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I’m at a fellow FAANG, and it’s sadly the consequence of over staffing. Managers and directors recruit a bunch of ICs without necessarily knowing what they should be doing, just so that they can expand their empire as measured by number of heads under them. I’m not making this up, I’ve been both a manager and IC and I know how it works.

This leads to a rat race where everyone is left to compete for “impact”. “Impact” is the word used by your manager to defer to yourself, and yourself only, the responsibility of justifying your existence because there’s not enough meaningful work for everybody. In a functional organization, whose staffing grows along with the demands of the business as opposed to political empires, it should be the other way around.

This ultimately causes horrible changes in behavior from the ICs themselves, who have no other choices than playing the game: extreme competition, backstabbing, stealing of ideas and credit, comical self-promotion (e.g., you fix a trivial bug in one hour and then waste a week writing a pointless 10-page doc about it so that you can use it at perf time to justify how much you did or send it via email to your management chain), etc.

I’ve seen so much of it that I was thinking of starting a blog or a $4.99 ebook sharing all the situations I’ve witnessed during my tech career.

You absolutely should, but also - charging a paltry amount is hilariously in line with the lessons about stealing every inch that you’ve been forced to learn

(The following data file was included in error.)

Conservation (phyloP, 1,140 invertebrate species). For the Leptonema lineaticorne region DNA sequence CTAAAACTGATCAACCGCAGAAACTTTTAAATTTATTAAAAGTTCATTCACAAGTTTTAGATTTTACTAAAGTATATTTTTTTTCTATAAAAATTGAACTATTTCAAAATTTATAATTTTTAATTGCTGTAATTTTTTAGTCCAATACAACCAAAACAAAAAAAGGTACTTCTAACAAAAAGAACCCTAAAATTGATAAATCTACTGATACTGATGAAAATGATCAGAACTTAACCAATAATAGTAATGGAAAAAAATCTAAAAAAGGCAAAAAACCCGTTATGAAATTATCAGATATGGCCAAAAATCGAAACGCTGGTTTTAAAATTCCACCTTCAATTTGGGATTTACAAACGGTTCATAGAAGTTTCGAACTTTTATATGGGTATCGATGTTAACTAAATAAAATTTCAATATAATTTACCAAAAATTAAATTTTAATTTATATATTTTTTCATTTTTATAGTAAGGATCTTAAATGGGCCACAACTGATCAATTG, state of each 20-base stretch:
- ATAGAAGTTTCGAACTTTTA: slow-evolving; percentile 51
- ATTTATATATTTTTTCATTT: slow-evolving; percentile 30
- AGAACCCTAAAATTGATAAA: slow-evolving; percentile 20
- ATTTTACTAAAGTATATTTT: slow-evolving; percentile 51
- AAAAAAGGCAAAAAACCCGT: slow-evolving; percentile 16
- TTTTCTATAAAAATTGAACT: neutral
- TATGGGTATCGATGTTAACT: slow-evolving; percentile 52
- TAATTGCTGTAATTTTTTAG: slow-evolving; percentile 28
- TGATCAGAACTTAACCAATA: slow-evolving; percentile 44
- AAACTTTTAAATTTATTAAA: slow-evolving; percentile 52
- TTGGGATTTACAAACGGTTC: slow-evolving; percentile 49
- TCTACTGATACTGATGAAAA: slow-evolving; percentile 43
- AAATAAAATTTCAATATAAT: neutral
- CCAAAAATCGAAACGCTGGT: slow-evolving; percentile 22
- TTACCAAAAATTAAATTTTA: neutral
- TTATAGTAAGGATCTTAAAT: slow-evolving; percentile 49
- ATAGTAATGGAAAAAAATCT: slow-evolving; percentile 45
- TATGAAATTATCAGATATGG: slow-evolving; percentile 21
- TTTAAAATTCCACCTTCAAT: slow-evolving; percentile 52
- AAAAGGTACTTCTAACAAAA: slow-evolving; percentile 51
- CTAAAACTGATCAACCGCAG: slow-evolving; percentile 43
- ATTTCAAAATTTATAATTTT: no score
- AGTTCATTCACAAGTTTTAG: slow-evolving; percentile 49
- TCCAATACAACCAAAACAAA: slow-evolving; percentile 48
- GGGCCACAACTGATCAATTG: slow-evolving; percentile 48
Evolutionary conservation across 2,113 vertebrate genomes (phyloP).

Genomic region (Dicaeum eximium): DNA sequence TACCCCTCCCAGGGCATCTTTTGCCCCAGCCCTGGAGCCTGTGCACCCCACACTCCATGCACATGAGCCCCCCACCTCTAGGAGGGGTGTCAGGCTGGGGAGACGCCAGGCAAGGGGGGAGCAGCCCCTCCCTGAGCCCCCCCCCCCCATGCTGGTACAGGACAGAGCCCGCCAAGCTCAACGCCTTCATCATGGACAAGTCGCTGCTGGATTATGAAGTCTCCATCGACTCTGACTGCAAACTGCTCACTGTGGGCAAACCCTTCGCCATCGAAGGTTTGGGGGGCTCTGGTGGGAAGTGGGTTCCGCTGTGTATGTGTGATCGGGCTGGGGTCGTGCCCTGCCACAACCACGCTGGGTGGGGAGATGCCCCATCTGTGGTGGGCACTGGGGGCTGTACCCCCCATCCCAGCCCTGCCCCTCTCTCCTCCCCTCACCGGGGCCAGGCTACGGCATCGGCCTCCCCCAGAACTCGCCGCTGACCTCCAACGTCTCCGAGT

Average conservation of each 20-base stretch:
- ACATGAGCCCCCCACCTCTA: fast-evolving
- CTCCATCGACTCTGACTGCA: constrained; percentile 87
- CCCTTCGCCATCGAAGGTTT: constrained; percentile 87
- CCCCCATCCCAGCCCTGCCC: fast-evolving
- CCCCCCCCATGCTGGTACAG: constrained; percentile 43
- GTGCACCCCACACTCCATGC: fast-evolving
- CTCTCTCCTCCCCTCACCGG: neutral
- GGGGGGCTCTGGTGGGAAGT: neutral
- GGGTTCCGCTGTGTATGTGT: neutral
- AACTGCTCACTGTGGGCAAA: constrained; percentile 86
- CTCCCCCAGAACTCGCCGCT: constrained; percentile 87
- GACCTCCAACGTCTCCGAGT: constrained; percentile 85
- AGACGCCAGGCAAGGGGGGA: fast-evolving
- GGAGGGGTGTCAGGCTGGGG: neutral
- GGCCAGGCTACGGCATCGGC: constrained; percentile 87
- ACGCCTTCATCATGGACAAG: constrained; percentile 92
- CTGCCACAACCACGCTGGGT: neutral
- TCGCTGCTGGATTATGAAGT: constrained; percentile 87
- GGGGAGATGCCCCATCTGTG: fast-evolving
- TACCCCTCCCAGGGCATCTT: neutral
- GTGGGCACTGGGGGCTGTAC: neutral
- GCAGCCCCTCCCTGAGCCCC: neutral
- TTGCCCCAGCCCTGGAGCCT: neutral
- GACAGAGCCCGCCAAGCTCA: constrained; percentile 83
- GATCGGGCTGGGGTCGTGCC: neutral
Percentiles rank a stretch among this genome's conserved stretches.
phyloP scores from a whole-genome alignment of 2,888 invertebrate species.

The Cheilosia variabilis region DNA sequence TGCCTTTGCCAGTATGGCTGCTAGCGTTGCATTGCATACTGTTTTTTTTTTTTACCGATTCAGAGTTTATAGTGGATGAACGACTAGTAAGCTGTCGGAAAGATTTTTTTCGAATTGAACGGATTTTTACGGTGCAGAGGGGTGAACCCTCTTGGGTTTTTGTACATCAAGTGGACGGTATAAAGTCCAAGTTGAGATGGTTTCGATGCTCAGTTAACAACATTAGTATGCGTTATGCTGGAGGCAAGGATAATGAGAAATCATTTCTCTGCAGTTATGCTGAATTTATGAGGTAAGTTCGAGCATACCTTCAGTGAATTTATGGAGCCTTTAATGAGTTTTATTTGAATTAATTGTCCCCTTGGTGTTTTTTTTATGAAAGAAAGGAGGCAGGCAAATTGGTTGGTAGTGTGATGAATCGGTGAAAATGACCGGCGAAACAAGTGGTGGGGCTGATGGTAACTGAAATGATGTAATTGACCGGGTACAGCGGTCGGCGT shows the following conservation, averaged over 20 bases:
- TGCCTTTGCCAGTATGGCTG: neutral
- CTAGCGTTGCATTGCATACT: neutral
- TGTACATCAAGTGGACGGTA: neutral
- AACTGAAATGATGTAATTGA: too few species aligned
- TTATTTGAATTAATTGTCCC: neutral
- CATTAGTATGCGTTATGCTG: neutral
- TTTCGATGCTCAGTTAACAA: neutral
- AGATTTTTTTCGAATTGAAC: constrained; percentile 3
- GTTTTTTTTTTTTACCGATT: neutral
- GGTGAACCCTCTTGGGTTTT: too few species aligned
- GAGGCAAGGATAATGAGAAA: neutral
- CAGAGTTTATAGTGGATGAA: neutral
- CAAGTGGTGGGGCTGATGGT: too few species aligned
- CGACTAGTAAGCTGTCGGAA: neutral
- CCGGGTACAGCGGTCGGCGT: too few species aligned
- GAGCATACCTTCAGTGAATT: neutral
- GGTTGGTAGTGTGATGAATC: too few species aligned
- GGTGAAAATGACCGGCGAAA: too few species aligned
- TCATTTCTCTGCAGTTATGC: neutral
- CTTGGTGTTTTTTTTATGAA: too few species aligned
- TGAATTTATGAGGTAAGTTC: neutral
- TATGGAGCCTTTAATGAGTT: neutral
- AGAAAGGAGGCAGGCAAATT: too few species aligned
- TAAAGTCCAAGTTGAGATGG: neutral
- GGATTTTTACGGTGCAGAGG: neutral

The related dynamic here is why large companies can't innovate as much or as fast as startups.

Actual innovation is quite wasteful and you wind up going down a lot of dead ends where all you can really say at the end is "well I guess thats one way to not make a lightbulb". This is a land for obsessive nerds.

But if your goal is the next promotion or more headcount you can't afford to take that kind of risk. Instead orgs wind up optimizing for pretend work that makes a great powerpoint at the end of the quarter. Remaining energy gets spent on trying to backstab or downplay other projects - competing for a perceived limited pie, rather than trying to make more pie.

Yes please do I would love to read it. I’ve seen this effect aswell and negative impact it has on the day to day work being done.

Yeah, so agree with the impact problem, but here's the irony ---

You have tens of thousands of brilliant and motivated engineers striving to find something to make better so... why are all the things so.... not-that-good?

I will buy a copy for sure, when you type it out as an ebook.

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